Journal of the Nelson and Marlborough Historical Societies, Volume 2, Issue 2, 1988
[Stefano De Filippi]
Stefano, son of Domincio de Filippi and Maria Qudria, was born in Vervio, Lombardy in 1839. Very little is known of his early life, but it seems he followed his father into farming, and also served an apprenticeship as a stonemason. It may have been the lure of gold which drew him to the Southern Hemisphere for, in 1861, he was in Melbourne and later Sydney, finally arriving in Nelson in 1862.
He went first to the Wakamarina gold fields (1), and from this period comes the unsubstantiated story that he had a cup of tea on his way into the area with the men who were later to be known as the Maungatapu murderers. Stefano is reported to have found out about the events which led to their trial much later, when he returned to Nelson. Certainly the time and place are right but, as is often the case with family stories, there is no concrete evidence.
Stephano de Filippi c. 1900. J. Davies
The business for which he was best known, was a sawmiller. The mill was about 6 miles below the Lyell, on the river side of the road, a chain down a little gully. (5).
A flume was constructed to channel the water from what is now known as de Filippi Creek. It was 18–30 feet high where it crossed the road.
The harnessed water rotated a 35 foot iron wheel of 12 horse power and so drove the sawmill. The mill contained complete breaking down equipment, breast benches and an English planing machine. (6). Stefano seems to have cut most of the timber for the local market. Another story credits him with supplying the timber for, and helping to build, the church of St Joseph at the Lyell. There are no extant cash ledgers or minute books to confirm this claim (7) but it is indeed a possibility. The account of the blessing of the site of the church by Rev Fr Cummins states that the boats arrived on Monday June 5, 1876, with the timber for the church and that three Lyell women carried a symbolic plank to the site. (8).
It wasn't until 1882 that Stefano married, at St Canice's Church, Westport. He was by then aged 42 and Margaret Mary, daughter of Patrick Ruane and Mary Minogue, was 23. She had originally come from County Galway. Between 1883 and 1897 they produced 9 children: Patrick (1883), Stephano (1884), Mary Ann (Maria, Marie) (1885), Dominies/Dominico (born and died 1886), Dominico (1887), Bartolamoes Joseph (1891), Catherini Jane (Kathleen) (1892), Selina Margaret (1894) and Hannah Cecilia Anne (Annie) (1897).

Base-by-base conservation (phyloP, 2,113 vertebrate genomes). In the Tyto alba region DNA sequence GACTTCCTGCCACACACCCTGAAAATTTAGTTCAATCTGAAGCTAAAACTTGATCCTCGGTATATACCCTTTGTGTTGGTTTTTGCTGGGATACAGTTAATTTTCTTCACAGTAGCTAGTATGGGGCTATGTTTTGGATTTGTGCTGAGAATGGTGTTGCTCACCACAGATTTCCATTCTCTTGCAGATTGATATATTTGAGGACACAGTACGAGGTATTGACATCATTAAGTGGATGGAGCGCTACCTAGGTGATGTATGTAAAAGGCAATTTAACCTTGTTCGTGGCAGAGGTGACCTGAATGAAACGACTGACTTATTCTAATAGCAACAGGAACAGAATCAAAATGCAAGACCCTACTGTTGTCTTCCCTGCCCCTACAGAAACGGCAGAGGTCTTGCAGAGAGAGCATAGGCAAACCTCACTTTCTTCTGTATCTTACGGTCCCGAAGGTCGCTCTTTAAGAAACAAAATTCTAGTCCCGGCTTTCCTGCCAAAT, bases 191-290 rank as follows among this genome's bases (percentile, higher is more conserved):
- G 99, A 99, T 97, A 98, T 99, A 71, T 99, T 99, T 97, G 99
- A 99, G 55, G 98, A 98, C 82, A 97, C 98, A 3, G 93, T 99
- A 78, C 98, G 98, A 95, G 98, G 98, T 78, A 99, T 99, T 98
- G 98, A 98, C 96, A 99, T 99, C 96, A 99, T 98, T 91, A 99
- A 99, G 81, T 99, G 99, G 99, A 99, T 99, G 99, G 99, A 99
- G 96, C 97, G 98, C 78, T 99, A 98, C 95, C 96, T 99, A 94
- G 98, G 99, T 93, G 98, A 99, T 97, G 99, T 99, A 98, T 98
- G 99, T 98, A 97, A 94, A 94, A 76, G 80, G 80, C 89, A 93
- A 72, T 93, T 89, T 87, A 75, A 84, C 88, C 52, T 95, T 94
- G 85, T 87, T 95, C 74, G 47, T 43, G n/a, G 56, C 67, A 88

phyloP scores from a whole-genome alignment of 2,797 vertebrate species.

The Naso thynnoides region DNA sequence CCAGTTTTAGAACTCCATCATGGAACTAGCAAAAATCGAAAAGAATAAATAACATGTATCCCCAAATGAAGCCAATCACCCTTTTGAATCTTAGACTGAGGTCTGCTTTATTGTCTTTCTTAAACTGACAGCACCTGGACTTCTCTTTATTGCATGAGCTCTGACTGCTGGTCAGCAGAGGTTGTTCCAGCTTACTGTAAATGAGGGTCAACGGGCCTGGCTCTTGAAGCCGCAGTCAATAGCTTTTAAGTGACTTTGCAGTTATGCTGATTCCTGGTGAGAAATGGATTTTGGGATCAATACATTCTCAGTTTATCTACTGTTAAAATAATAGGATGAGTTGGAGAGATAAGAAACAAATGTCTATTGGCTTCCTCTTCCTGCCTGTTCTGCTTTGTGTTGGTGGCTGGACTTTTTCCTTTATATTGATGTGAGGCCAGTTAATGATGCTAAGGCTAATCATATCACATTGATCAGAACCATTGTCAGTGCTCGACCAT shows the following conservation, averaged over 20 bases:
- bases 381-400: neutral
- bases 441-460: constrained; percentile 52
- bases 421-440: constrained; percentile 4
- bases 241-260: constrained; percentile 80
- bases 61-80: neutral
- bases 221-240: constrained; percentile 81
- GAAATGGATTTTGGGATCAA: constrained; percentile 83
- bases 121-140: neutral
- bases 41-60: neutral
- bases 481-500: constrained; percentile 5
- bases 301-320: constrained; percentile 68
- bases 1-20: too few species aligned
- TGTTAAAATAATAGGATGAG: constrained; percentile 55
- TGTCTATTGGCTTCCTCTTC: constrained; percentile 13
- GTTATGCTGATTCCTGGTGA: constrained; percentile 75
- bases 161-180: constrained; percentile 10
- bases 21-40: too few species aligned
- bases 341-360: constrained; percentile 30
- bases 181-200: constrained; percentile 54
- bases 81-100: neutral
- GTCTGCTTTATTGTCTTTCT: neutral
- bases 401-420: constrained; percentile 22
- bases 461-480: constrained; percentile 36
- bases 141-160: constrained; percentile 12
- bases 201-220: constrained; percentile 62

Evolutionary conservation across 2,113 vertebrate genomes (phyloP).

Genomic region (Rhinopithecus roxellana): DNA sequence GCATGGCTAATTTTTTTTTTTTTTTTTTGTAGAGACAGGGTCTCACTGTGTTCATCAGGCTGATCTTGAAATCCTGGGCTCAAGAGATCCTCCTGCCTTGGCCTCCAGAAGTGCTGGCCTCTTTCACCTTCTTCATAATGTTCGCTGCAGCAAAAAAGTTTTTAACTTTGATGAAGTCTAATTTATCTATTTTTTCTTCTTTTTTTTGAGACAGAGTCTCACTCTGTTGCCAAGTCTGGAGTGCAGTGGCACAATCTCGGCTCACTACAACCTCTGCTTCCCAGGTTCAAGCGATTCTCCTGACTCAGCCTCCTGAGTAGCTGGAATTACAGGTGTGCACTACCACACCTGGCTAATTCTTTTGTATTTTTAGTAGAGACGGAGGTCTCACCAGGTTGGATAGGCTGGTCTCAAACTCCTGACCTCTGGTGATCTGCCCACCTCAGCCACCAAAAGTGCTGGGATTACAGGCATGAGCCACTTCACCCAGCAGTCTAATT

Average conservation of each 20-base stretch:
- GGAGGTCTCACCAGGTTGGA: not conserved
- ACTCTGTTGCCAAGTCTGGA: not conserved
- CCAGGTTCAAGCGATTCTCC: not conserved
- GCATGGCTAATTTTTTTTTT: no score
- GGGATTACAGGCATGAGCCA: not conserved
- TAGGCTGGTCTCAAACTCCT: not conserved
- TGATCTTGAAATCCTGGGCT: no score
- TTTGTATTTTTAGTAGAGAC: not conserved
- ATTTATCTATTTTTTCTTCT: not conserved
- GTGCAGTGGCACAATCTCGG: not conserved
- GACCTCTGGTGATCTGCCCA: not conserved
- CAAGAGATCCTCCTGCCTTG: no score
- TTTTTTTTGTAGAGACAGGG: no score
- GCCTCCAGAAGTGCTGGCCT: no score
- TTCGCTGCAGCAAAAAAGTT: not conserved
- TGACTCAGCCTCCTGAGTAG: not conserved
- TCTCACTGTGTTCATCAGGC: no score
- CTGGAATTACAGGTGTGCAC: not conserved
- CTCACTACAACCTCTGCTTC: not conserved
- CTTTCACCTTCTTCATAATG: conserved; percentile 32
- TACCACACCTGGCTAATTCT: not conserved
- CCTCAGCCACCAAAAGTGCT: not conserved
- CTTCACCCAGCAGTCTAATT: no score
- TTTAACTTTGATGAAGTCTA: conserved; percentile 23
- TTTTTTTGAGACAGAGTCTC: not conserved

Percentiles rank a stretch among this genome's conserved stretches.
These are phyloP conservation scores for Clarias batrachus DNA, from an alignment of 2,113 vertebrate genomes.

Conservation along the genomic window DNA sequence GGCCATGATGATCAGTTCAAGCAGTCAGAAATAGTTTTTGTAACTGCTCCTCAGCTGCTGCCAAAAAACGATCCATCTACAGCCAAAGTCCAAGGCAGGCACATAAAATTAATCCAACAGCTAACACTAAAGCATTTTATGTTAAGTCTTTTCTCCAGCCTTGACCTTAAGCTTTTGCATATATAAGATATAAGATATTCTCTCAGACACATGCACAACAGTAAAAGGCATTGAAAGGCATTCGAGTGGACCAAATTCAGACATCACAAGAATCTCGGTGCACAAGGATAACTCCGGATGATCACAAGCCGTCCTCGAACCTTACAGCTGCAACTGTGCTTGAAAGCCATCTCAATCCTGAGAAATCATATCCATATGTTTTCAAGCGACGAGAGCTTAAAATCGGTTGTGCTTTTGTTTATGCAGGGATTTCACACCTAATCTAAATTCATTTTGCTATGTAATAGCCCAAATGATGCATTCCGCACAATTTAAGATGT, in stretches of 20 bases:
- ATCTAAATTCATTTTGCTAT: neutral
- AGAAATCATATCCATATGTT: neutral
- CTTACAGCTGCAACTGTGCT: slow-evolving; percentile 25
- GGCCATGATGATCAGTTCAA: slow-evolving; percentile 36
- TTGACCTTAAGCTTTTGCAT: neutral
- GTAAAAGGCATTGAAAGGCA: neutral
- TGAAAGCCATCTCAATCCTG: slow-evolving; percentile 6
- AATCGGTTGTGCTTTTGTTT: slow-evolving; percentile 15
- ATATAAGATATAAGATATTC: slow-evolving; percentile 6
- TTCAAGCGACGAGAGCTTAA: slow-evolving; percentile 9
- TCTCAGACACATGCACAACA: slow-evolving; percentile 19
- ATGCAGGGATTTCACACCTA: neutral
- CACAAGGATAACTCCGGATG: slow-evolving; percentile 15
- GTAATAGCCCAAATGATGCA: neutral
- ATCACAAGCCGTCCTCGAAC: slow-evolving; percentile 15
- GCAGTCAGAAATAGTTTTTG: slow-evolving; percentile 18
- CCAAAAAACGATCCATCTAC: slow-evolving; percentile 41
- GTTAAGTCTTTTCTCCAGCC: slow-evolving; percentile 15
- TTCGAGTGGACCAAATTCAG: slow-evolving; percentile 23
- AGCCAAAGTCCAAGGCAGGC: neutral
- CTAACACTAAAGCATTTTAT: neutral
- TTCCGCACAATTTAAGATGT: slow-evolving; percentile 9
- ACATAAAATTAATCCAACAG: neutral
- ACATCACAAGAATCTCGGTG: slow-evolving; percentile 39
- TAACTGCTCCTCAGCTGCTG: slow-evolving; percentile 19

By 1900, Stefano's property had increased to 360 acres, which he grazed. It included a small coal mine. The coal produced was described as "very fair steaming coal" and the dredges below the Lyell were supplied from this mine. It seems that when the sawmill passed on his descendants, it too was powered by steam (9). Stefano also had his own teams of horses, for transporting timber and coal.
There is evidence that some members of the de Filippi extended family were in the same area at this time. Naturalization papers for 26 year old saw miller, Joseph de Filippi, indicated that he had been in New Zealand for nearly three years. They also provide a clue that Domenick Quadria was also applying for naturalization. (10).
Margaret Mary, Stefano's wife, died in 1907, having had an adverse reaction while under anaesthetic for the removal of teeth. (11) She is buried at Orowaiti Cemetery, Westport, with Selina, a nurse, who died from consumption aged 21. By this time Maria had married John Richard Dalton, a blacksmith and former dredgemaster of the Mokoia Gold Dredging Company. Stefano worked this dredge from 1906–07, with satisfactory returns. (12). Kathleen stayed at home and looked after her father, and brothers Pat, Bert and Dom who increasingly took over the running of the property. Annie went to boarding school in Westport and was the only member of the family to receive an extensive education. (13).
The sawmilling side of the operation seems to have declined in tandem with the township of the Lyell, but local orders were still fulfilled. At this time the farm received increased effort, and the family ran an efficient butchery and delivery service from this base.
Stefano remained on the farm at Three Channel Flat until his death there on 24 August 1924. He was buried on Orowaiti Cemetery, with his wife, in an unmarked grave.